The first Sentence holds that the "ability to adjust to each other [is] an essential for marriage" (I, 100). While this is no doubt true from the viewpoint of ideal peace in actual conjugal life, it is a moral requisite of a successful marriage, not a juridic condition for the capacity to consent to the conjugal relationship, thus instituting the marital bond. Canon 1095, 2 and 3 specifically correlate consensual incapacity to the essential obligations of marriage in themselves, not to the person of the other spouse. This is quite clear and explains why rotal jurisprudence, despite one or two divergent voices, has constantly and solidly rejected the notion of "relative incapacity". *

            Adjustment to one another over a lifetime is always a difficult requirement of the married covenant. However one can see no way by which the law could judge with moral certainty that the deteriorated relationship of two spouses derived from an original and constitutional incapacity to get on - somehow attributable to the two of them - , and not from the simple moral failure, of one or the other or both, to measure up to the normal effort needed to adjust in married life.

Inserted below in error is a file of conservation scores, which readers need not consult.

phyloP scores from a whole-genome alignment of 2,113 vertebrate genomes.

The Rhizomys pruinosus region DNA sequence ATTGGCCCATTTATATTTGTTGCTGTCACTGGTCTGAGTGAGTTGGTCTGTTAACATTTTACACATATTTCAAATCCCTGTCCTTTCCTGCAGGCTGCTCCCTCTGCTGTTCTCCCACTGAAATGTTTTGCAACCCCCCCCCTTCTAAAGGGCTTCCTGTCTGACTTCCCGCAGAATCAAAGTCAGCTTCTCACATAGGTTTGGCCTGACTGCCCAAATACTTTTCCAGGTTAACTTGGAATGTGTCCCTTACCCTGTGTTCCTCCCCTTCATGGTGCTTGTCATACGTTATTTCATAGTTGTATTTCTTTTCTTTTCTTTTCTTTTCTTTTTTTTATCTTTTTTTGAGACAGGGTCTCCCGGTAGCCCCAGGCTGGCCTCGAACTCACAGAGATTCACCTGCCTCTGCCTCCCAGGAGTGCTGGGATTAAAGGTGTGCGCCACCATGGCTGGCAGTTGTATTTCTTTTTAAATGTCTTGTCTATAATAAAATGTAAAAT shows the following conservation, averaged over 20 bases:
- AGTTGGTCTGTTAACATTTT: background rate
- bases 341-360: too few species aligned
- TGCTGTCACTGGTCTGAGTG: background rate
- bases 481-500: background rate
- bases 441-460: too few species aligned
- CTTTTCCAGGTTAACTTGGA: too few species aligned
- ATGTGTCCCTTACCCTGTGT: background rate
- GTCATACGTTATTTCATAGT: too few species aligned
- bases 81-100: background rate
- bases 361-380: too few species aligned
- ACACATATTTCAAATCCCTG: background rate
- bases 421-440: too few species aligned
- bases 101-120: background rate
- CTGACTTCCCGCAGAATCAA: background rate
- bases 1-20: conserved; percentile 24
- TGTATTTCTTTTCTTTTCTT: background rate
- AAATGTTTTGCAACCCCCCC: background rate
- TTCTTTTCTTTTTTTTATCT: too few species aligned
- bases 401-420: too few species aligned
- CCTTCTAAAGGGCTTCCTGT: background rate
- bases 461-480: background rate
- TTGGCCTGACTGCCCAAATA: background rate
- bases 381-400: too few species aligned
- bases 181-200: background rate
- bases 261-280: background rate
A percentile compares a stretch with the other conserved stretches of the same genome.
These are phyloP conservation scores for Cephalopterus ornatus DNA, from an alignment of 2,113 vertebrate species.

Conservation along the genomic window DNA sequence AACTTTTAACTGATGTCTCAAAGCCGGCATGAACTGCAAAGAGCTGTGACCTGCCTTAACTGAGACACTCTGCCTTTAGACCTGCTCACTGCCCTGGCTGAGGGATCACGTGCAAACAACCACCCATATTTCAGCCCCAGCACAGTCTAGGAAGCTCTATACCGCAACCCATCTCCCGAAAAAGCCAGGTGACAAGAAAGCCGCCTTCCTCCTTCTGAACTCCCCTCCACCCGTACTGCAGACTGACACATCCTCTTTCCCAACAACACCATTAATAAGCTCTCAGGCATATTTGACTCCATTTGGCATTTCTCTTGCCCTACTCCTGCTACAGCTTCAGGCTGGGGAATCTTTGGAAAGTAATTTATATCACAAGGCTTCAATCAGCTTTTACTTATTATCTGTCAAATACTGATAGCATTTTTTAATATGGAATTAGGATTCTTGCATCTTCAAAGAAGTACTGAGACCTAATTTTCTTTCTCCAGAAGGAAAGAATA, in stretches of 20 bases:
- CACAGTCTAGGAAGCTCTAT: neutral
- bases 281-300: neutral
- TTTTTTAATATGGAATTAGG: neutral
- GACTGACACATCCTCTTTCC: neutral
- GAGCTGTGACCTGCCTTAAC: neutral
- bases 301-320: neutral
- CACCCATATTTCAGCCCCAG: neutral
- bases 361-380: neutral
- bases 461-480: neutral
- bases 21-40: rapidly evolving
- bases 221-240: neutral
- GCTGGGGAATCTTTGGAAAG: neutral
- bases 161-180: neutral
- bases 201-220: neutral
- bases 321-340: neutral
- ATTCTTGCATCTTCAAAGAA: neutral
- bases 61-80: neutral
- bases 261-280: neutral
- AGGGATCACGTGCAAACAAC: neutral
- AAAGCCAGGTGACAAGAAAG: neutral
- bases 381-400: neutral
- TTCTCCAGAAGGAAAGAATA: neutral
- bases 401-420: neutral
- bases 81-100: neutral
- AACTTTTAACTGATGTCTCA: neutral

Certainly if some grave personality disorder in one or other of the spouses was present at the moment of the wedding, it is very likely to provoke maladjustment between them. But the maladjustment does not prove the disorder. Moreover even if the disorder is proved, it is irrelevant to argue that it tended to create maladjustment between the spouses, for this can be readily admitted. What must be proved is that it actually incapacitated for marital consent itself. "Ability to adjust to one's partner" is not qualifiable or quantifiable in law and cannot be ranged among the constitutional obligations of which the measure must be taken, under c. 1095, in order to judge consensual capacity or incapacity.

            In coming to its affirmative decision, the first instance Judges were swayed by the argument that the parties "could not manage contradictory life styles" (100). If such an argument is accepted as conclusive, then any serious difficulty in getting on becomes proof of incapacity. It is hard to see how such "post hoc, ergo propter hoc" reasoning does not in effect canonize divorce. If a couple manage to get on, then their union is valid. If they fail to do so, then the marriage can be declared null because of an incapacity held to be demonstrated by their failure.